Ute Mountain Mesa Verde Birding Festival
The Annual Ute Mountain Mesa Verde Birding Festival provides a popular venue for visiting southwestern Colorado during the second weekend in May. Nestled between alpine and mesa forests and scenic desert canyons, the Four Corner’s intriguingly diverse landscapes, and mild climate, have drawn people to the region for generations. Ancestral Pueblo farmers dwelled in places now known as Mesa Verde, Hovenweep, and Canyon of the Ancients. Today’s meadows, pastures, cultivated fields, historic orchards, stock ponds and reservoirs establish habitat for a wide-spectrum of migratory and resident birds. Some species, such as Lucy’s Warbler, are found no place else in Colorado.
5:30am - 5:00pm: Mega Miramonte Meander
Eric Hynes, Professional Guide, Field Guides Tour Company
Miramonte Reservoir, a remote migrant trap, is accessible through the San Juan and Uncompahgre National Forests. En route, stop at McPhee Park, set aside in 1925. Old stand ponderosa pines harbor woodpeckers, flycatchers, Grace’s Warbler, Cassin’s Finch, nuthatches and more. Anticipate raptors along the way. Waterfowl frequent ponds scattered across the high plateau. Miramonte lures a mix of waterfowl and shorebirds. Gunnison Sage Grouse may be a remote possibility. (70 species 2019) Easy. Lunch provided.
6:00am: Montezuma Land ConservancyTrail Canyon
Linda Martin, Supervisory Interpretive Park Ranger, Mesa Verde National Park, Retired
Trail Canyon, an isolated oasis, comprises historic homesteader ranches now in conservancy. Located north of McElmo Creek, the dramatic geography includes sheer canyon walls and a beautiful waterfall. The riparian, juniper, cottonwood and sage prairie habitats lie within a migratory path and provide opportunities to see a variety of flycatchers, vireos, Yellow, Wilson’s, Orange-crowned and maybe MacGillivray’s warblers, Yellow-breasted Chat, Lazuli Bunting, Blue Grosbeak, American Kestrel and the occasional Golden Eagle. (43 species 2019) Moderate with a hike of up to three miles round trip. Lunch provided.
6:15am: Mancos: An Old West Habitat
Diane Cherbak, Citizen Scientist and Chairman, UMMV Birding Festival
A trip through the Mancos Valley is like a journey into the past. Many historic ranches that have existed for over 150 years continue to operate. Cattle drives still pass through the streets of Mancos. Mining, logging and a railroad also have left their marks to provide a variety of birding habitats. Waterfowl nest or feed in the numerous stock ponds and reservoirs. Red-winged and Yellow-headed blackbirds, Brown-headed Cowbird, Sora, Virginia Rail and Common Yellowthroat can be expected in the associated cattail/bulrush marshes. The riparian woodland characterized by cottonwood, willow and buffalo-berry could add Western Screech-owl, Western Kingbird, Bullock’s Oriole, Great Blue Heron, Spotted Towhee and Magpie. The agricultural lands add habitat for Western and Mountain bluebirds, Mourning Dove and Horned Lark. The pastures and meadows are prime hunting grounds for American Kestrel, Barn Owl, Red-tailed Hawk, Common Nighthawk and Northern Harrier. Easy. Lunch provided.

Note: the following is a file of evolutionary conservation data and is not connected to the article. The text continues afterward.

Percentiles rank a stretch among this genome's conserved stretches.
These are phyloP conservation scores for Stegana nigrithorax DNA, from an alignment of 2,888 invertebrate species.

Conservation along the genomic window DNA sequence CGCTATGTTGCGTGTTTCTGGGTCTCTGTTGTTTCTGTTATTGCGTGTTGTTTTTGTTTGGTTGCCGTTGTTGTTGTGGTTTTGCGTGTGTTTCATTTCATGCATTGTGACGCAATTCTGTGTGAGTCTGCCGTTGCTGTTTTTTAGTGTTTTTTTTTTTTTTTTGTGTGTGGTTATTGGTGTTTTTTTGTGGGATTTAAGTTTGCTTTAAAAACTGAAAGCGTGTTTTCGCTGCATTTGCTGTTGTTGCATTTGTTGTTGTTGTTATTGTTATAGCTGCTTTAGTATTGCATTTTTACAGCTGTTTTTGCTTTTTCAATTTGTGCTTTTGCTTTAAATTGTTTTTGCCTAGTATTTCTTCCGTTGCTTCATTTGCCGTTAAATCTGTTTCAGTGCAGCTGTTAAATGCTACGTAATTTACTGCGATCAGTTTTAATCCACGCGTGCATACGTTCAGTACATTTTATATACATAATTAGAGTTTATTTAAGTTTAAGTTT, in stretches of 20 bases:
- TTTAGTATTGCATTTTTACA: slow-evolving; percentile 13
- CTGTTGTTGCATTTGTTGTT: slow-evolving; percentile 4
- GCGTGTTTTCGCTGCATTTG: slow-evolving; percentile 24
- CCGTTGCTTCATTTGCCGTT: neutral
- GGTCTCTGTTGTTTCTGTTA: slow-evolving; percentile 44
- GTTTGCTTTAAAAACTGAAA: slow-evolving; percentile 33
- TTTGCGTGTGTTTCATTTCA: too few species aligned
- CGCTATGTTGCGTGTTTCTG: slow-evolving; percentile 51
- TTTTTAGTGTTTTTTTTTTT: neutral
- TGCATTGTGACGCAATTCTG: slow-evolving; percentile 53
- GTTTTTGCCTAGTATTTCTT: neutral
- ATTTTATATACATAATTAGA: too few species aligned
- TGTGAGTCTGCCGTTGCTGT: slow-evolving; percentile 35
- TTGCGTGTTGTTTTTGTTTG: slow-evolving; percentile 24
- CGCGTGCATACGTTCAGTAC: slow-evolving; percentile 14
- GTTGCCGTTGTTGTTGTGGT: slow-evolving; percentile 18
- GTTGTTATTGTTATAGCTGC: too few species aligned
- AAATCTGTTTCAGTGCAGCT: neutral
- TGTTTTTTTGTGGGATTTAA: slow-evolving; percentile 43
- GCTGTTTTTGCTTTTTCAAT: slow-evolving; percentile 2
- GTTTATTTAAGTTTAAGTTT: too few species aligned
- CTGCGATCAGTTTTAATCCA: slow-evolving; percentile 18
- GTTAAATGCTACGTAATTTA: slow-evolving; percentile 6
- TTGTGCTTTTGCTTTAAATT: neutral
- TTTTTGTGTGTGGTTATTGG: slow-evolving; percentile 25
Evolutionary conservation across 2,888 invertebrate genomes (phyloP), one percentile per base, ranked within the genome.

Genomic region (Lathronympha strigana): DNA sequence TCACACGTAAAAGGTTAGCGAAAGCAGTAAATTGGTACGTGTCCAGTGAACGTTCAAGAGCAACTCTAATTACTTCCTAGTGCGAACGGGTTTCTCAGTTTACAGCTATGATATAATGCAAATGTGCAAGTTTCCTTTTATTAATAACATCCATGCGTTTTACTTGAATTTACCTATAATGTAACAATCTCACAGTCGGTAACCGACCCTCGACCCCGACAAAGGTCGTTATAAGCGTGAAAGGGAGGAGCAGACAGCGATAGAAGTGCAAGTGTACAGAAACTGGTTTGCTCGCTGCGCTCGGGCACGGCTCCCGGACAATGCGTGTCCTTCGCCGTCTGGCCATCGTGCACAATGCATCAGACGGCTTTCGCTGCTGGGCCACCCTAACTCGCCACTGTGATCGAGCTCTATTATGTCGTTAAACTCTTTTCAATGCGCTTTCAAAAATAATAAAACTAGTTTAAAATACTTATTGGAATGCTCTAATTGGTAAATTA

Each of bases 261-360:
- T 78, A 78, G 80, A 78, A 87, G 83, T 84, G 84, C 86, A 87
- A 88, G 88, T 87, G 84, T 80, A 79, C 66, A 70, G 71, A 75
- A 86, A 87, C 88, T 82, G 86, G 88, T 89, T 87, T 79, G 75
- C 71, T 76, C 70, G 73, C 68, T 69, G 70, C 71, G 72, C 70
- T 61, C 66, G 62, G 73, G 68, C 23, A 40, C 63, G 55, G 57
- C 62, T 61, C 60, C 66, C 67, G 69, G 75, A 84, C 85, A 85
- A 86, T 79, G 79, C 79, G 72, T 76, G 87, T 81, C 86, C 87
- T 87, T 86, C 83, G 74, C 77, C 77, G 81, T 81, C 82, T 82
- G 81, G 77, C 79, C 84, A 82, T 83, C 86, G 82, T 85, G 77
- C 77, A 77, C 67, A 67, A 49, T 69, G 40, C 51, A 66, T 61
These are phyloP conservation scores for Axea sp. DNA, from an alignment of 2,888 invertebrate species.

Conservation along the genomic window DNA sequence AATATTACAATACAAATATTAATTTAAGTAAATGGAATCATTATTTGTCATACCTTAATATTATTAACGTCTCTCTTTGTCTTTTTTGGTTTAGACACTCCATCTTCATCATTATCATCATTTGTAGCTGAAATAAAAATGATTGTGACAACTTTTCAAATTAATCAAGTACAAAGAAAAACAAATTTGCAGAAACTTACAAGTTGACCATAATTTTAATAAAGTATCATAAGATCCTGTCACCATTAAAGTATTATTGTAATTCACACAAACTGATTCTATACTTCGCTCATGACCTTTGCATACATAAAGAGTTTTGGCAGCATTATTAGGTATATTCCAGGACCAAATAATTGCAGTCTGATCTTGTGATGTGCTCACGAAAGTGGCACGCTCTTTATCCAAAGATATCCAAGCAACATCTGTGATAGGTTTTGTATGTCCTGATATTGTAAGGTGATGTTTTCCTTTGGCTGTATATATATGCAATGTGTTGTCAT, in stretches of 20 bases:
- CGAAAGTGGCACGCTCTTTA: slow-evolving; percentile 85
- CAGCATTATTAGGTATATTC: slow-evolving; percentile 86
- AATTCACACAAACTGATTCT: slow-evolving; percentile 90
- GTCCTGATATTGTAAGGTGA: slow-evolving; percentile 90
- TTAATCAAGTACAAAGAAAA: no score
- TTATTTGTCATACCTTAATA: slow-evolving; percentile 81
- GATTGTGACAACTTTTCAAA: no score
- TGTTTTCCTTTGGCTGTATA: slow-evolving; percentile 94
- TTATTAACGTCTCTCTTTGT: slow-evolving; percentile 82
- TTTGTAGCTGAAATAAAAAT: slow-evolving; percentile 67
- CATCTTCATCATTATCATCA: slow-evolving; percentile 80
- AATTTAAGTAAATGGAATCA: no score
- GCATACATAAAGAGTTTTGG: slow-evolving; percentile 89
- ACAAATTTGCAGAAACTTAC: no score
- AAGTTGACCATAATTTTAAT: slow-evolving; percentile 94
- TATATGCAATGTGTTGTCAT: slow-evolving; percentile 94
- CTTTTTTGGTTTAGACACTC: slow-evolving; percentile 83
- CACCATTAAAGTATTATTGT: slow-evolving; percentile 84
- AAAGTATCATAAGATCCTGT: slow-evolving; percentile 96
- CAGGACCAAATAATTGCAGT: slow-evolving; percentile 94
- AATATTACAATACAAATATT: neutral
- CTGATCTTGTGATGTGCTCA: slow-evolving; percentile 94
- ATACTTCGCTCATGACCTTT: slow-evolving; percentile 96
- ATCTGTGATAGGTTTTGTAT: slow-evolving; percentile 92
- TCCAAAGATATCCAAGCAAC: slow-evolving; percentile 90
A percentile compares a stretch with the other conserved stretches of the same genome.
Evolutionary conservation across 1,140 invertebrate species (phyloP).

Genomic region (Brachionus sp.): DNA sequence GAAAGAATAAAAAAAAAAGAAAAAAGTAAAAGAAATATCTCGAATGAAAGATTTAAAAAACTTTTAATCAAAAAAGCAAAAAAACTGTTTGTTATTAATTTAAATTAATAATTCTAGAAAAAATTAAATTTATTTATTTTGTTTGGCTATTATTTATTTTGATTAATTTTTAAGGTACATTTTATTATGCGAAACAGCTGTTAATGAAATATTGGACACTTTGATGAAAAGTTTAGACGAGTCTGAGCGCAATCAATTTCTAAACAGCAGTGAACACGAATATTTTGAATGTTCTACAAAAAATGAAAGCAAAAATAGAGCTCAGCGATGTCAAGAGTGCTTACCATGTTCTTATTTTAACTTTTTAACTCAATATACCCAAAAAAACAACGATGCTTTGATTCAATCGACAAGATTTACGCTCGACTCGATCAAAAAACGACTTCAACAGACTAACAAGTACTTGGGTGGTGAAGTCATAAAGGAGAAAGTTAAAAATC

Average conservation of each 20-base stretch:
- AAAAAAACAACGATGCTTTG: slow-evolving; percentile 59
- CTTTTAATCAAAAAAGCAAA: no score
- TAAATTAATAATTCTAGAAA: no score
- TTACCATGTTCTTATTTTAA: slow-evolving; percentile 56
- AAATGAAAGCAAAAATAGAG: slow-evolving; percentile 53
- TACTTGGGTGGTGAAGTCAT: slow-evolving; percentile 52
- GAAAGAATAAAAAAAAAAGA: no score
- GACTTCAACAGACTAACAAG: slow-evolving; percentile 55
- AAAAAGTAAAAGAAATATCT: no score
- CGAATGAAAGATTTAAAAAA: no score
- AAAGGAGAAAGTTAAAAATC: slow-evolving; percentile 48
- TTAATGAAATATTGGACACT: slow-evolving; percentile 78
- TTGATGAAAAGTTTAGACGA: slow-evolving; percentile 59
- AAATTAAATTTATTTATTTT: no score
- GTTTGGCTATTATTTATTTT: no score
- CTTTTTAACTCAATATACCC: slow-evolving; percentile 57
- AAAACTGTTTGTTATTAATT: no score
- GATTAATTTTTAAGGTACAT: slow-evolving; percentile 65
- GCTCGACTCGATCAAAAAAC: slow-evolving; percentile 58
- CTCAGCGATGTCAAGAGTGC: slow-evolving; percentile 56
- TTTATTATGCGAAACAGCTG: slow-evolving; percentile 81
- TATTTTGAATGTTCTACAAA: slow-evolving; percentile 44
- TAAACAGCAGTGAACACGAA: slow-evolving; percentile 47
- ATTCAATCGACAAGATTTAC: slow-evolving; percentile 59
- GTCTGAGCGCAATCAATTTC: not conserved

6:30am: Montezuma Land Conservancy
Nature Center at Butler Corner and Beyond
Donna Thatcher, Director, Riverside Nature Center at the Farmington Museum
Butler Corner sits adjacent to national forest above the town of Dolores. Observe Broad-tailed Hummingbird and Barn Swallow before embarking upon easy trails that cover approximately two miles. With more than 50 nest boxes along the trails, expect to see Mountain and Western bluebirds as well as Tree Swallow and House Wren. In the Boggy Draw area, habitats of mature Ponderosa Pine, an open understory of Gambel Oak and mountain shrubs attract chickadees, Northern Flicker, Black-chinned Hummingbird, White-breasted Nuthatch, Violet-green Swallow, Clark’s Nutcracker, Steller’s Jay, Western Tanager and Spotted Towhee. Target birds: Red Crossbill, Williamson’s Sapsucker, Northern Saw-whet Owl, Brown Creeper, Pygmy Nuthatch, Chipping Sparrow, Grace’s Warbler and Hermit Thrush. (35 species 2019) Easy to moderate. Lunch provided.
6:45am - 11:45am: Geer Natural Area with Optics Training ½ Day
Eric Moore, Owner, Jay’s Bird Barn, Prescott, AZ
Located at the north edge of Cortez, Geer Park’s year-round pond attracts a multitude of waterfowl, waders and swallows. Scrub Jay, Northern Flicker, sparrows, hummingbirds, warblers and finches favor an adjacent arroyo. This park is ideal for learning to use spotting scopes and binoculars with access to an array of Swarovski and Vortex optics. (51 species 2019) Easy.
5:30pm – 6:30pm: “The Bird You Always/Never K: Facts and Stories about the Supremely Amazing Black-billed Magpie”
Ted Floyd, Editor “Birding” Magazine
The Black-billed Magpie is one of the most widespread and familiar birds in all of Colorado. It’s easy to take the species for granted and some people consider the bird a nuisance. But magpies are fascinating: adaptable, resourceful and ingenious. Magpies have emotions and even culture. They are, in the end, remarkably like humans. In this fun, breezy presentation, Ted Floyd will tell magpie stories, share a bit of magpie science and equip us with a fuller and richer appreciation of these remarkable birds.